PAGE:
Office parties, meeting the in-laws for the first time, and holiday gatherings all involve plenty of new people. Your handshake, your confidence, your glowing skin all of these combine to create a first impression and a memory for people to remember you by.
But touch is much more important than that, according to science.
Humans can "talk" through touch
Scientists are discovering that when you touch someone, you communicate very specific emotions such as sympathy, disgust, gratitude, or even love.
Touch is a rich medium of social exchange and through it, individuals form strong attachments and cooperative alliances, they negotiate status differences, they soothe and calm, and they express sexual and romantic interest (Hertestein, 2006.)
Scientists tested how accurately people can communicate 12 emotions through touch. As a result they found that anger, fear, disgust, love, gratitude and sympathy were accurately communicated at far above chance levels, whereas some of the self-focused emotions, which were embarrassment, envy, pride were not accurately communicated through touch.
There are types of touch that can characterize specific emotions, anger was signaled by hitting or squeezing, fear by a lot of trembling, happiness by swinging, and disgust by pushing and lifting. Sympathy was most clearly communicated by patting, stroking, and rubbing. Love was signaled by the acts of gentle stroking and the interlocking of fingers. "So we did find distinct touch behaviors that characterize each of the emotions."
The Power of Touch
Receptors sensitive to pressure, warmth, and other triggers, cause our bodies to release a rush of oxytocin. Oxytocin has been studied in monogamous prairie voles, in nursing mothers, and in human couples where it is thought to be involved with the promotion of associative behaviors such as compassion, and which builds trust between individuals.
A more contemporary context for prosocial behaviors is in competitive sports. In a 2010 paper published in the journal Emotion, Dr. Keltner’s group correctly predicted better outcomes in the 2008-2009 season for those NBA teams whose athletes touched one another most frequently and in a positive manner (e.g. chest bumping, high-fives, hugs, huddles, etc) early in the season.
Extending these findings to humans, Dr. Tiffany Field (from the Touch Research Institute) and others compared the growth rates of premature infants who were maintained in incubators without touch (standard protocol) to those who were subjected to light massage several times a day. Shortly after birth, premature babies are placed in aseptic environments, where they are fed intravenously and often go for extended periods without touch. Despite being fed exactly the same amount, the premature babies who were lightly massaged several times a day gained 21-47% more weight than the premature infants who were not touched.
In addition to having a well-known calming effect on infants, a nurturing touch is critical for proper cognitive development. Studies have shown that babies who are held and touched in a positive way more often also demonstrate lifelong resilience to stress and improved cognition. Elderly patients in nursing homes, particularly widows, may also be missing the warm touch of a loved one. One study observed that “therapeutic touch” (described as a healing process facilitated by hands) decreased stress-associated cortisol levels, and the frequency of agitated behaviors in individuals suffering from Alzheimer’s Disease.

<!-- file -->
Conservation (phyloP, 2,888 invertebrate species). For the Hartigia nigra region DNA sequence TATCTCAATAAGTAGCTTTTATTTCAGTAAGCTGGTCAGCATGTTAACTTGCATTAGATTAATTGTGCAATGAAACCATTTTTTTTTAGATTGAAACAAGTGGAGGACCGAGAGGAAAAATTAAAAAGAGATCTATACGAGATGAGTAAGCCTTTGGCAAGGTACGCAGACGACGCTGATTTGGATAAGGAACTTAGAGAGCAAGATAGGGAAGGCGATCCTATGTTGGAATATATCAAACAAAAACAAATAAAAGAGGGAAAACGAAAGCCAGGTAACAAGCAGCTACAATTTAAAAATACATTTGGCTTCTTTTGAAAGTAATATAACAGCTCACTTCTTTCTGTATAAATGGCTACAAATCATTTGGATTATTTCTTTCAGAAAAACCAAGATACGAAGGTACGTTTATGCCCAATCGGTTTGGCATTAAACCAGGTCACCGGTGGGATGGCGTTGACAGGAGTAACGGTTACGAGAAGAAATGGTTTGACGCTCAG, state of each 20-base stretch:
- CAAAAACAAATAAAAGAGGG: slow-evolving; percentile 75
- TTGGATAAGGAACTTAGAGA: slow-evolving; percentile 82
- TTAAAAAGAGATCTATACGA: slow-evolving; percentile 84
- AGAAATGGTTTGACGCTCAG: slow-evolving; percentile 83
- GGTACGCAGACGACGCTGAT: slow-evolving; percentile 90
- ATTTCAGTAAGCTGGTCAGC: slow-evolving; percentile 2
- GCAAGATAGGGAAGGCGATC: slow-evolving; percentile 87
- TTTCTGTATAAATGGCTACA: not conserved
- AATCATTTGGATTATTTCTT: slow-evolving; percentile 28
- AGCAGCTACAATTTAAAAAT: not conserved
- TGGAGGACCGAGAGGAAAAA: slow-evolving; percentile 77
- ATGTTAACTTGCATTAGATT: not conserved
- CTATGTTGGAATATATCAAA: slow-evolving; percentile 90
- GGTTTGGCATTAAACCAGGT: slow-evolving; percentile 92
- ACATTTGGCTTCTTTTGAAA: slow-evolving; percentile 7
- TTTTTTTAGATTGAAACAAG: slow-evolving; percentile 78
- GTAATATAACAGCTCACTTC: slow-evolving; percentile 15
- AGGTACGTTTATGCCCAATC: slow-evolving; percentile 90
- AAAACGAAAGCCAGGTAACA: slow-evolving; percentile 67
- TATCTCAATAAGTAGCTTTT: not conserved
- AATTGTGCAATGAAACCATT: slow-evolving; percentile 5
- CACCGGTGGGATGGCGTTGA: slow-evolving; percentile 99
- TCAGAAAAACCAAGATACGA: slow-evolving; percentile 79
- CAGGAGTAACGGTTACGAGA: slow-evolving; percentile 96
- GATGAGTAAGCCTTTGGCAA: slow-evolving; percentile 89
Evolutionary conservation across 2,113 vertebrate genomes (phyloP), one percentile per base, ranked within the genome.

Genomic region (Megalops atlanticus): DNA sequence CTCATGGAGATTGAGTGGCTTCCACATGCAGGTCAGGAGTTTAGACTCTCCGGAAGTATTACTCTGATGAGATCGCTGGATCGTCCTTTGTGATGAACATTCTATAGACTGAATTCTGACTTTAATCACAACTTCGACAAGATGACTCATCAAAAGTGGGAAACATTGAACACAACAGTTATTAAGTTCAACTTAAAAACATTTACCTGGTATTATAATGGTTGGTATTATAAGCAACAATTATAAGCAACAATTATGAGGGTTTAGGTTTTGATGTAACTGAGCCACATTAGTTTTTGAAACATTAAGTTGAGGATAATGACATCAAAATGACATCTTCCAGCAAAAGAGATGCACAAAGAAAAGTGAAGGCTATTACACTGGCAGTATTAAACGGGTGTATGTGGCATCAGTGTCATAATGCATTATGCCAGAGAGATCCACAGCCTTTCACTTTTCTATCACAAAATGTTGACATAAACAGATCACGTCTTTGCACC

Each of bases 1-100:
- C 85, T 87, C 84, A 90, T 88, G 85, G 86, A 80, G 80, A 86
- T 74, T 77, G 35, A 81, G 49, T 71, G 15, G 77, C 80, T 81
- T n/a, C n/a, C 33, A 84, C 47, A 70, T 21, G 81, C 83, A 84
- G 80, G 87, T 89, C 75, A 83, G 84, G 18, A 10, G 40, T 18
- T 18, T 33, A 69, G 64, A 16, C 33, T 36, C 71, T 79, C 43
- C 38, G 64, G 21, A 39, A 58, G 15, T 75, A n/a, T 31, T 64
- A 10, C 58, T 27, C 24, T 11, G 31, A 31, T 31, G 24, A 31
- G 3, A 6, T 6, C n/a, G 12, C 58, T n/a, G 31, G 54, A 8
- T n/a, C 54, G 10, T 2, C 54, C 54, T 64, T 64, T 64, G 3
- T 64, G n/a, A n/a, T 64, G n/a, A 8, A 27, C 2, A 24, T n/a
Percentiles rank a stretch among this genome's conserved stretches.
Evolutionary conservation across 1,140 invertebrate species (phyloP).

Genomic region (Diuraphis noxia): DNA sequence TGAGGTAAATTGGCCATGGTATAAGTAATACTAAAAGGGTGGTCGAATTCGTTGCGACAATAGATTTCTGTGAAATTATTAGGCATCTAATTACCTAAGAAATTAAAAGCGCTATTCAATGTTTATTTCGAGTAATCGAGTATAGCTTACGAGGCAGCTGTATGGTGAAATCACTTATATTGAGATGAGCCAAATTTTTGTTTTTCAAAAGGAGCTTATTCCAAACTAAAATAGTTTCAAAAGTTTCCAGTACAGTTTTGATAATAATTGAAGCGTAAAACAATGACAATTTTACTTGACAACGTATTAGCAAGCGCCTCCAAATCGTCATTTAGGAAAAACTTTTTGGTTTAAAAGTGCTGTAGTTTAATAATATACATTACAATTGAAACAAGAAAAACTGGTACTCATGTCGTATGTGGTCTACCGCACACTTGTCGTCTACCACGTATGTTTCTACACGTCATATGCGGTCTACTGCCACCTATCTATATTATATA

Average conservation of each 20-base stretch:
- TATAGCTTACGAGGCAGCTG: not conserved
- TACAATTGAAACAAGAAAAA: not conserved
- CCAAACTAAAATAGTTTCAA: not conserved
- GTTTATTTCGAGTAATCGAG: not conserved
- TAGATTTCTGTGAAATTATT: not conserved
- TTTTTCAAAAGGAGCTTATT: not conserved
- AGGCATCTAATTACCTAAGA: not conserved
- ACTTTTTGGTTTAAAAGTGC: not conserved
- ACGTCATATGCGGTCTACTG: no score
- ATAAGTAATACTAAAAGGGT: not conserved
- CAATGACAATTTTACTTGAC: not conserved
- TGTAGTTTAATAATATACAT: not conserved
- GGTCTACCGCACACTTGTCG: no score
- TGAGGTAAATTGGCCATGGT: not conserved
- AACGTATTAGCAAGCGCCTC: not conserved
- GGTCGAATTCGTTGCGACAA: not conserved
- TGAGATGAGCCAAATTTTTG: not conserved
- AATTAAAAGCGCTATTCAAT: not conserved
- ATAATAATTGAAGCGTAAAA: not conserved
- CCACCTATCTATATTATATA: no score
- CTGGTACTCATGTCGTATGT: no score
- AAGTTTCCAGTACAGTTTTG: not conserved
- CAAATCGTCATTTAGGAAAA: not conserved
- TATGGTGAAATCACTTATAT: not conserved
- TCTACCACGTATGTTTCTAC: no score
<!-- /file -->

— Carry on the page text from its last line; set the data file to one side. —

As Darwin astutely noticed, for social animals, behaviors that allow us to cement bonds with others should persist because altruism is an adaptive trait. Chemical messengers such as oxytocin help to reinforce specific adaptive behaviors such as positive touch.
Softer Skin for a Human Touch
As the seasons turn and more time is spent indoors with friends, family, and loved ones even more of our communication revolves around being close to people. Whether it’s placing your hand on someone’s shoulder, or partnering with them while dancing, touch is a timeless way to communicate and show we care.
You can make sure you come across as warm, and pleasant a number of ways, but our expertise is in skin care so we recommend maintaining smooth, moisturized skin and you’ll be on your way to creating that warm first impression. An easy way to bridge the gap between people and make your gestures the most caring, is to ensure your hands and skin are healthy so you don’t have to worry about them feeling rough or looking dry.
Touch is one of the easiest ways to connect and show affection. Our team at Renucell want to make sure you’re not worrying about anything related to your skin while you’re holding, hugging, or embracing someone close to you.
Learn More about the Science of Touch
- How To Make The Perfect First Impression (According To Science)
- Study: Humans Can 'Talk' Through Touch
- Touch communicates distinct emotions.
- Gender and the Communication of Emotion Via Touch
- Touch Research Institute
- The Power of Touch
- Oxytocin and mutual communication in mother-infant bonding
- The Science of Touch and Emotion